Former Keremeos couple picks hospital campaign for apple company benefits

Former Keremeos couple picks hospital
campaign for apple company benefits

  • Dec. 24, 2015 1:00 p.m.

Neal and Louisa Carter have come a long

way since they used to go swimming in the

Similkameen River after a hot day of picking

at an uncle’s orchard in Keremeos.

Today, the Summerland couple farm more

than 60 acres – and have stepped forward with

a $250,000 donation to the South Okanagan

Similkameen (SOS) Medical Foundation.

This will help provide the medical equipment

for the new Patient Care Tower at Penticton

Regional Hospital.

The Carters’ generous donation follows

the recent sale of their company, Okanagan

Speciality Fruits Inc. which successfully

developed the non-browning, genetically

modified Arctic Apple. They remain on the

company’s board – Neal as CEO and Louisa

as Chief Financial Officer.

“An Arctic apple has exactly all the same

proteins of a conventional apple, other than

the fact that we’ve turned off the enzyme that

creates the browning,” he said. “It’s there, but

it’s only expressed at three or four per cent of

its normal level.”

While acknowledging their donation to

the SOS Medical Foundation is only possible

because of the sale of their company,

the Carters remain enthusiastic fruit growers.

They have lived in Summerland since

1992 when they bought a one-acre property

on Tada Avenue. Three years later they purchased

their current 21-acre apple orchard

overlooking Prairie Valley. They also grow

cherries on part of their 40 acres of leased


Neal and Louisa both grew up in

Vancouver and moved to the Similkameen

after they graduated from university got married

in 1982, just as the economic recession

hit. Neal was a bio-resource engineer, while

Louisa had a degree in forestry.

With jobs scare, the young couple opted

to live in a small cabin on Neal’s uncle’s

orchard and “live the simple life” picking

fruit. Despite their city roots, they quickly

adapted to the rural lifestyle.

“Neal told me he just thought he was a

farm boy that was born in the city,” Louisa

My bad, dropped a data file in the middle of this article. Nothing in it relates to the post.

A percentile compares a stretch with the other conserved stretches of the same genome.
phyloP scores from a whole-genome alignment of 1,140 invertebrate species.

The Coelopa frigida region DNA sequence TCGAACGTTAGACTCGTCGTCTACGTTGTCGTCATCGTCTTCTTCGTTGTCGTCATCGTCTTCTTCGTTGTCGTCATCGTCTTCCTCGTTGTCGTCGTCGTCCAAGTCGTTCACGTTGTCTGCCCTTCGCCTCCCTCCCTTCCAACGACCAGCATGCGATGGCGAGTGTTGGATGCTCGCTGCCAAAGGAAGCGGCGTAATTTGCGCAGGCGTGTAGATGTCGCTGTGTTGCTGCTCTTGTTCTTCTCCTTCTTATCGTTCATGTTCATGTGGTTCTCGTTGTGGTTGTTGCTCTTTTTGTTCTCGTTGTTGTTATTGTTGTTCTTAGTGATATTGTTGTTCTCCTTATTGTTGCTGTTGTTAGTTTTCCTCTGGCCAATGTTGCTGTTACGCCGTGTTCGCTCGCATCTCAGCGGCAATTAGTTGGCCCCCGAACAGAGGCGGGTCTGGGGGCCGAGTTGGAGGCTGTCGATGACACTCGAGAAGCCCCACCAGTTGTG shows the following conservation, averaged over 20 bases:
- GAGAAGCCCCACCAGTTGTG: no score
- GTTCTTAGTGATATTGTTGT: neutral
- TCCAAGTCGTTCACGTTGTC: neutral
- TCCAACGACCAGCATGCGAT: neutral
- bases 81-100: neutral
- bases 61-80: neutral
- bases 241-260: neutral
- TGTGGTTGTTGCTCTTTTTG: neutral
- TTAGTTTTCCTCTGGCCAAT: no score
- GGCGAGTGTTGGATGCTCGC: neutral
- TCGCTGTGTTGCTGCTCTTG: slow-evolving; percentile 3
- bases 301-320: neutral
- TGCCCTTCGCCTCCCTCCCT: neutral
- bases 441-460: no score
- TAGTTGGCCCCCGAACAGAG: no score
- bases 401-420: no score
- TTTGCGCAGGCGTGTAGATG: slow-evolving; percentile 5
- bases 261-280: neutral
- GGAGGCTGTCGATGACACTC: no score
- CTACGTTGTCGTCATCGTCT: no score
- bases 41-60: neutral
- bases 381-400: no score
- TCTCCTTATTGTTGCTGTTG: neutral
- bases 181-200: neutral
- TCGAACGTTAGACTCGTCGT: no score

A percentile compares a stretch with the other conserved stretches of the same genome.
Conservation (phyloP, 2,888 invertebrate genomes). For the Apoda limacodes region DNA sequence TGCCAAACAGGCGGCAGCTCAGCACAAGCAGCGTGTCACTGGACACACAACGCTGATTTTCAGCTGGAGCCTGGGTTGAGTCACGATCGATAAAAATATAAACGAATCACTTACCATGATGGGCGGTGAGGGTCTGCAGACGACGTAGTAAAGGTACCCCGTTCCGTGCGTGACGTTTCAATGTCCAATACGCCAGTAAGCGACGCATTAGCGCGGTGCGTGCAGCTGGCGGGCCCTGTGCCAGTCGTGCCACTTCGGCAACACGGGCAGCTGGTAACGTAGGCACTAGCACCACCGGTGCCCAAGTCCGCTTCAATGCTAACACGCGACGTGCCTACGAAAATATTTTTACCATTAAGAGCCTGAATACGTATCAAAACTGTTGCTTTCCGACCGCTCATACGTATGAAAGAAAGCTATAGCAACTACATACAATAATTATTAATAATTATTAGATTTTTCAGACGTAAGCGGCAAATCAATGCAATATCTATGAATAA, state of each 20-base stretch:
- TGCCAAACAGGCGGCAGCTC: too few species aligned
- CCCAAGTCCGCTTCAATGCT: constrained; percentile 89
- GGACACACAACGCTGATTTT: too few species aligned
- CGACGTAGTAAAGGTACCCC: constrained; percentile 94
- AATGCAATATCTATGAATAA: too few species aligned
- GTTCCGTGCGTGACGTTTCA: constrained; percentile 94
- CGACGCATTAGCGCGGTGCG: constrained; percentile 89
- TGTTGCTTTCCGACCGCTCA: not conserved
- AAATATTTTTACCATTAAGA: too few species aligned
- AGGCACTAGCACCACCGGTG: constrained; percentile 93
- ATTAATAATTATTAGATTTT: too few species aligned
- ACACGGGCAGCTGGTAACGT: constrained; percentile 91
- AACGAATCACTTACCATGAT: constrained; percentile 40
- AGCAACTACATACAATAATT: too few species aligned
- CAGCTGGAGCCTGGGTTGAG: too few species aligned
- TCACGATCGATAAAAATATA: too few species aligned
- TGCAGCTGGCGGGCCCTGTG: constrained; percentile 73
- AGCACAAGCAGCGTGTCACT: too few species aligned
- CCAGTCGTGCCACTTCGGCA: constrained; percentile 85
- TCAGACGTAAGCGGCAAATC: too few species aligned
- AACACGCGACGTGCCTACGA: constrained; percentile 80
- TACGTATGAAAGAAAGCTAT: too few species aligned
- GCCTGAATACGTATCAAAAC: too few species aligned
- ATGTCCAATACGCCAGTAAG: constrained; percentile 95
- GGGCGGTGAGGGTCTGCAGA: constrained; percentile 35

said with a smile.

“We had so much fun and just knew that

someplace down the road, we would like to

do this ourselves,” Neal added. “I wanted to

have our own farm, instead of always working

on other people’s farms. It’s our passion.”

Their orchard is now a family affair.

“We’ve got a son (Joel) and a nephew

(Neal Vander Helm) both working on the

farm with us, which is really fun,” Louisa


All three of their children – two boys

and a girl – graduated from Summerland

Secondary School.

The Carters say they are delighted to be

able to give so generously to the hospital

campaign. Rather than make several smaller

donations to a number of different organizations,

they opted to make a substantial gift

to PRH.

“If there was a place to put a donation, it’s

certainly a good recipient because it benefits

an awful lot of people,” Neal said. “It was a

pretty simple decision on our part. We really

wanted to be part of this.”

The Carters have no plans to leave

Summerland and want to continue farming.

However, they may step back a bit and leave

the main farm operation to their son and


Janice Perrino, executive director of the

SOS Medical Foundation, has strong praise

for the Carter’s donation.

“To see the success of this family and then

watch them give back to their communities

is just incredible. They’re sharing their good

fortune by giving to the hospital that we all

use,” Perrino said.

Construction of the new Patient Care

Tower at PRH is due to start next spring and

be completed by late 2019.

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